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LTO Star Night: February 2017

Friday, February 17, 2017 7:00 – 10:00 PM

Public Star Night at the Little Thompson Observatory

850 Spartan Ave at Berthoud High School

(park east of the high school; directions are posted on the website, www.starkids.org).

The speaker for this evening will be Dr John Spencer from the Southwest Research Institute in Boulder and the title of his talk will be “NASA’s New Horizons Mission to Pluto and beyond”.

On July 14, 2015, NASA’s New Horizons spacecraft made the first-ever encounter with the dwarf planet Pluto, its giant moon Charon, and retinue of four smaller satellites. New Horizons revealed that the Pluto system is unlike any place previously explored. Dr. Spencer will discuss the many remarkable things we learned about the Pluto system, the experience of being part of the science team, and the plans for New Horizon’s continued exploration of the Kuiper Belt.

John Spencer is an Institute Scientist at the Southwest Research Institute in Boulder, Colorado, and a member of the New Horizons science team, where his roles have included ensuring safe passage of the spacecraft through the Pluto system, finding additional worlds beyond Pluto for New Horizons to explore, and planning the observations of the mission’s prime Kuiper Belt target, 2014 MU69. A native of England, he obtained his PhD in Planetary Sciences from the University of Arizona in 1987, and has since worked at the University of Hawaii and at Lowell Observatory in Flagstaff, Arizona (where Pluto was discovered) before joining Southwest Research Institute in 2004. He studies the moons and other small bodies of the outer solar system using ground-based telescopes, the Hubble Space Telescope, and close-up spacecraft observations. He was a science team member on the Galileo Jupiter orbiter and continues to work on the science team of the Cassini Saturn orbiter. Among other work, he was involved in the discovery of current activity on Saturn’s moon Enceladus, solving the mystery of the black-and-white appearance of Saturn’s moon Iapetus, and the discovery of oxygen on the surfaces of Jupiter’s icy moons.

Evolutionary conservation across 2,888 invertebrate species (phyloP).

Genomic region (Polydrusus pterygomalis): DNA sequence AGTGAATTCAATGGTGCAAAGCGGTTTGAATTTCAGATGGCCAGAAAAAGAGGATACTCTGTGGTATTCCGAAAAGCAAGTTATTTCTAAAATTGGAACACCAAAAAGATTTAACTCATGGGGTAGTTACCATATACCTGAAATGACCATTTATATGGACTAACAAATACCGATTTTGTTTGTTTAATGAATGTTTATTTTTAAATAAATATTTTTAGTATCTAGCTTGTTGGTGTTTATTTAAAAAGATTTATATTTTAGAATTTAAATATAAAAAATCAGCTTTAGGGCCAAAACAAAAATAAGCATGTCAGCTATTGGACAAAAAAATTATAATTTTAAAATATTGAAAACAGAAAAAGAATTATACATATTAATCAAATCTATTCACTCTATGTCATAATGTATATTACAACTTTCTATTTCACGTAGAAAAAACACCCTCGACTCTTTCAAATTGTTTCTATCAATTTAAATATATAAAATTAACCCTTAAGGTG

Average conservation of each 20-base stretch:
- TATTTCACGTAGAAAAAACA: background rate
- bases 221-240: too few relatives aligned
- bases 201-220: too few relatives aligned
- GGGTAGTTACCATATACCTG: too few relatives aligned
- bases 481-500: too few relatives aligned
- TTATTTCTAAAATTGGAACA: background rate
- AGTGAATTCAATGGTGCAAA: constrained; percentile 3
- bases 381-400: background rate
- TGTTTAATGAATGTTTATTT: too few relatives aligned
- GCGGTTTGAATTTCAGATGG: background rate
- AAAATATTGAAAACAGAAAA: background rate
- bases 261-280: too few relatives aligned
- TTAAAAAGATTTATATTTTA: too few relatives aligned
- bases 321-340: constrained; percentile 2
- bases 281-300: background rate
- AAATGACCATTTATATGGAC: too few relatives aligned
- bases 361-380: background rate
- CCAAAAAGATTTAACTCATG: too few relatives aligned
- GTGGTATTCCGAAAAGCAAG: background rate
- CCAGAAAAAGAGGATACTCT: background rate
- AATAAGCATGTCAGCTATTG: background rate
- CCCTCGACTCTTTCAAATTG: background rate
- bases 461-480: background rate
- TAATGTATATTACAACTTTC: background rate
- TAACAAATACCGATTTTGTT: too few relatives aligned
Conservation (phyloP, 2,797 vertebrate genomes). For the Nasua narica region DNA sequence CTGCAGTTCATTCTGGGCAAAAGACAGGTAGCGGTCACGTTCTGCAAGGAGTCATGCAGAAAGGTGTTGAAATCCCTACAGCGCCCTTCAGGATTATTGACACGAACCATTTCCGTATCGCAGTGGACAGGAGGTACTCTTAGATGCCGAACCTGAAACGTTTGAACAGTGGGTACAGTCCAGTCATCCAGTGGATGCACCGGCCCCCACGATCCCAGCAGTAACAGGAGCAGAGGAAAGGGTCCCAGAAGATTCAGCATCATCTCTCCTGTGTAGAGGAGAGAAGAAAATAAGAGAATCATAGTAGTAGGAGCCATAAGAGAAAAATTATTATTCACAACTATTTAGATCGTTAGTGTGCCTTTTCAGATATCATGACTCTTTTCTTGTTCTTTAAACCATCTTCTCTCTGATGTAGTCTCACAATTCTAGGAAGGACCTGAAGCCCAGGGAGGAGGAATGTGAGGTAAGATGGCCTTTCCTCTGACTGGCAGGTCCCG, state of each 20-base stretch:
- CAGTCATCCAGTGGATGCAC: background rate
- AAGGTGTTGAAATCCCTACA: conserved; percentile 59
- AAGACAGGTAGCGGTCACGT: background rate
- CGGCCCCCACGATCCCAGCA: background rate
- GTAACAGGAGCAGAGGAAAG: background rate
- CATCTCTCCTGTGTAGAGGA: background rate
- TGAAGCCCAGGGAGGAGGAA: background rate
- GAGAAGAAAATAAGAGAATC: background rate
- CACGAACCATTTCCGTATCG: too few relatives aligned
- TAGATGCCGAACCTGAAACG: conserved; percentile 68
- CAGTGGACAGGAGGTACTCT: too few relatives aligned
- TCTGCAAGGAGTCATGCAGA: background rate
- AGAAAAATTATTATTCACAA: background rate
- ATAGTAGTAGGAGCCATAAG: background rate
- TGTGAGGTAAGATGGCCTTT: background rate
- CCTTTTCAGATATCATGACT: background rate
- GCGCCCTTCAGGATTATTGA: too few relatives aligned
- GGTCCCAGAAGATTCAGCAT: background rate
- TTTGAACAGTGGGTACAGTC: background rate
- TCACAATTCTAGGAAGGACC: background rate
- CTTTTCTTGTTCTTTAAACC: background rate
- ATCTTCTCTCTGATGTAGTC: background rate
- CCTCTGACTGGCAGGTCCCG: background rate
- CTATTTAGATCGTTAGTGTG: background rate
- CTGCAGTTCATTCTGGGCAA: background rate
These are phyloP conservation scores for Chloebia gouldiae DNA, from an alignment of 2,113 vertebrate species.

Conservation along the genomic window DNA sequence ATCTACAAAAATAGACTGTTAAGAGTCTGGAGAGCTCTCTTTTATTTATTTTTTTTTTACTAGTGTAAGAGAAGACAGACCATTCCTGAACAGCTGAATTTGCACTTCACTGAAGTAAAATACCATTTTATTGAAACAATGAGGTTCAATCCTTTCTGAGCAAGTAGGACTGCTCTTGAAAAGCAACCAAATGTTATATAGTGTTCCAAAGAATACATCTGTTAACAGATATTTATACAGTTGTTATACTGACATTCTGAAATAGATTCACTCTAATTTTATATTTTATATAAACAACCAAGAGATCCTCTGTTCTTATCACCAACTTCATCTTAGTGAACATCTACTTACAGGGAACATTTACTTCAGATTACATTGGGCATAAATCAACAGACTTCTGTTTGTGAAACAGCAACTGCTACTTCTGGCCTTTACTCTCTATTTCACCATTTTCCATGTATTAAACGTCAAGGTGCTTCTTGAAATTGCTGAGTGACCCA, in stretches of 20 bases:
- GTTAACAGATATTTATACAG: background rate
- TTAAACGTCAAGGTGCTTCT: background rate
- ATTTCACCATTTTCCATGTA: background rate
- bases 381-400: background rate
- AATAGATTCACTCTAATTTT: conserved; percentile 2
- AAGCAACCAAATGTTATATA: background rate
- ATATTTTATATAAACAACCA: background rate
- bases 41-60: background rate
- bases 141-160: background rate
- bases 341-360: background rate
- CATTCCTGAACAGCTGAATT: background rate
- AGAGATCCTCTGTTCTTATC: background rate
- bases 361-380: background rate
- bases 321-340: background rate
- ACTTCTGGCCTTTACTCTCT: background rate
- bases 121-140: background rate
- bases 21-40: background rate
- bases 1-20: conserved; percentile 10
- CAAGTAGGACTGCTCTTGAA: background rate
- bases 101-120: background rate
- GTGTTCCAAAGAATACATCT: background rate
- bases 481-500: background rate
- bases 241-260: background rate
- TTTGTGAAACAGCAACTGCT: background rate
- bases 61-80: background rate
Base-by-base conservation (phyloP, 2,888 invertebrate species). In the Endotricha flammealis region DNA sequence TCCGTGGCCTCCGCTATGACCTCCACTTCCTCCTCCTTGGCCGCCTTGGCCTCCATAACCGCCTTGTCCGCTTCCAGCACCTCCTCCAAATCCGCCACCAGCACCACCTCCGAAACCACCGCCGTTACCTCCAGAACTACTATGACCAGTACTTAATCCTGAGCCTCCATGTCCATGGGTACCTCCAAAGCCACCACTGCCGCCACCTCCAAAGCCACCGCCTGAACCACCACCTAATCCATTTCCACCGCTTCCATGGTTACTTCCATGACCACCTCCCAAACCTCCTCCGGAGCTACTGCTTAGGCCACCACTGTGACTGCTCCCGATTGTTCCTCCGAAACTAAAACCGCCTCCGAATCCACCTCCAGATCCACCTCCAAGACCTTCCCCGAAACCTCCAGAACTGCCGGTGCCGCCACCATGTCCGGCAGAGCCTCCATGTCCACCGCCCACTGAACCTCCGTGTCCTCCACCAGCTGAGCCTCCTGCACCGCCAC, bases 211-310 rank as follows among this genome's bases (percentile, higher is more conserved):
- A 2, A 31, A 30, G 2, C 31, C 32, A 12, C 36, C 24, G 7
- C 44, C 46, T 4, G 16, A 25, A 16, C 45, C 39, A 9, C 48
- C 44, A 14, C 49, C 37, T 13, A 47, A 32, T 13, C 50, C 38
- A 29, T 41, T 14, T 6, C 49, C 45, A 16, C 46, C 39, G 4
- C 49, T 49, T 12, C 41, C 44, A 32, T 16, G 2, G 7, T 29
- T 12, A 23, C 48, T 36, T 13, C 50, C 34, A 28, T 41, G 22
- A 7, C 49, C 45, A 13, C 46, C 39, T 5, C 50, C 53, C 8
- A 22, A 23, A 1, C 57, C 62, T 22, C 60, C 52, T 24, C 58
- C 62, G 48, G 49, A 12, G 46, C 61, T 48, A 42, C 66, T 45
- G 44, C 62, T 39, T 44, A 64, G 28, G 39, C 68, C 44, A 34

Weather permitting after the presentation, visitors will be invited to look through the large telescopes at various celestial objects.

Public star nights at LTO are held the third Friday of each month (except July, when the facility is closed for annual maintenance). No reservations are necessary for these nights. Just come and join in for the talk and some observing afterwards.

If you have any questions, please call the observatory information line at 970-613-7793 or check the LTO web site at: www.starkids.org

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